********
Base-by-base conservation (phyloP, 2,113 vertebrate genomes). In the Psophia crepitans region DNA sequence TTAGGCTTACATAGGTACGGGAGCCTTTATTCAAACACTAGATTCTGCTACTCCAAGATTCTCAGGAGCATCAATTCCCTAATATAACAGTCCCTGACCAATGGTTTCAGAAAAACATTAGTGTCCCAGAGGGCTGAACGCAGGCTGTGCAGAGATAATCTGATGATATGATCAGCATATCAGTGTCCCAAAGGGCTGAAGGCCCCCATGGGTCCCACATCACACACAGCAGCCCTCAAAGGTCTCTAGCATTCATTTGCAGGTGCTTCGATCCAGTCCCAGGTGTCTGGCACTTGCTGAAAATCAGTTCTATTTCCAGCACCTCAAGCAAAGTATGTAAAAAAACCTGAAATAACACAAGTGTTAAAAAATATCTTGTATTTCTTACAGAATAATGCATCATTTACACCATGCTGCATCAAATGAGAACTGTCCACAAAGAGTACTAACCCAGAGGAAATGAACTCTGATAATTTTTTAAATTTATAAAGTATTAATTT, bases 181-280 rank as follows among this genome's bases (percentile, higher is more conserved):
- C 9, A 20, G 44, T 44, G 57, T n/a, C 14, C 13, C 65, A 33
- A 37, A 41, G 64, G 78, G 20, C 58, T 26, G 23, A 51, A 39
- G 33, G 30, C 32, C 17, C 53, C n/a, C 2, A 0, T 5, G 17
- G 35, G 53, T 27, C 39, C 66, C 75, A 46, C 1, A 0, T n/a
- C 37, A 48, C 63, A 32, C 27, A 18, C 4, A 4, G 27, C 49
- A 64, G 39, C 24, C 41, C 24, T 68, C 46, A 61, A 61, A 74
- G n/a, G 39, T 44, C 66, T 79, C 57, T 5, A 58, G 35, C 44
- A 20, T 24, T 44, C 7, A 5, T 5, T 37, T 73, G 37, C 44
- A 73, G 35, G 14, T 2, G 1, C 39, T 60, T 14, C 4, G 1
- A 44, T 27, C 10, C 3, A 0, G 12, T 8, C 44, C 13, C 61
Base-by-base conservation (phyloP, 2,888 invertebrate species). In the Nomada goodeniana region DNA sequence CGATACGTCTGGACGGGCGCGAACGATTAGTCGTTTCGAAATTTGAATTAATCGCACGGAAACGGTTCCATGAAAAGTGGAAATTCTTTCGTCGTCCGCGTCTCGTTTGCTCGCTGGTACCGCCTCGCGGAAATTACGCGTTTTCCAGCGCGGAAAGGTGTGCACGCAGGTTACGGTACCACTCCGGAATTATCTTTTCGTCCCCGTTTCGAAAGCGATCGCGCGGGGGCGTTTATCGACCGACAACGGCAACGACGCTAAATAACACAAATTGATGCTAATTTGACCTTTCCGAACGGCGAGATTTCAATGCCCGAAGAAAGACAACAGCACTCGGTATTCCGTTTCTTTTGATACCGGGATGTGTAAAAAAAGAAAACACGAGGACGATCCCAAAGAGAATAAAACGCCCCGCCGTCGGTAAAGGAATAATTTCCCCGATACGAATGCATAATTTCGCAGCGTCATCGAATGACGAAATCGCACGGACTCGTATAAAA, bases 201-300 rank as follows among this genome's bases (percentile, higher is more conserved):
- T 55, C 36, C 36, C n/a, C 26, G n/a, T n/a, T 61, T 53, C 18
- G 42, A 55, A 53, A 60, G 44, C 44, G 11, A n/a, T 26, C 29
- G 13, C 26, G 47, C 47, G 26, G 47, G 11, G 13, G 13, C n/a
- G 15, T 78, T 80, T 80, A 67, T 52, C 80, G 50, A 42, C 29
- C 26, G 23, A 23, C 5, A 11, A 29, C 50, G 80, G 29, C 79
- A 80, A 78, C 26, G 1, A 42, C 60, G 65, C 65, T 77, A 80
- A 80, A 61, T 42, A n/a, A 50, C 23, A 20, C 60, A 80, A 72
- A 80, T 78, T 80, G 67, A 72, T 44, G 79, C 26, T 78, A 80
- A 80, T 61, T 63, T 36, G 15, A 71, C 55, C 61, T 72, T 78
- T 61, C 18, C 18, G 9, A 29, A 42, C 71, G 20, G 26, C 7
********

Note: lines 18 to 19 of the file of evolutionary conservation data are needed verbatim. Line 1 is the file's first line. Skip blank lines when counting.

- A 80, A 78, C 26, G 1, A 42, C 60, G 65, C 65, T 77, A 80
- A 80, A 61, T 42, A n/a, A 50, C 23, A 20, C 60, A 80, A 72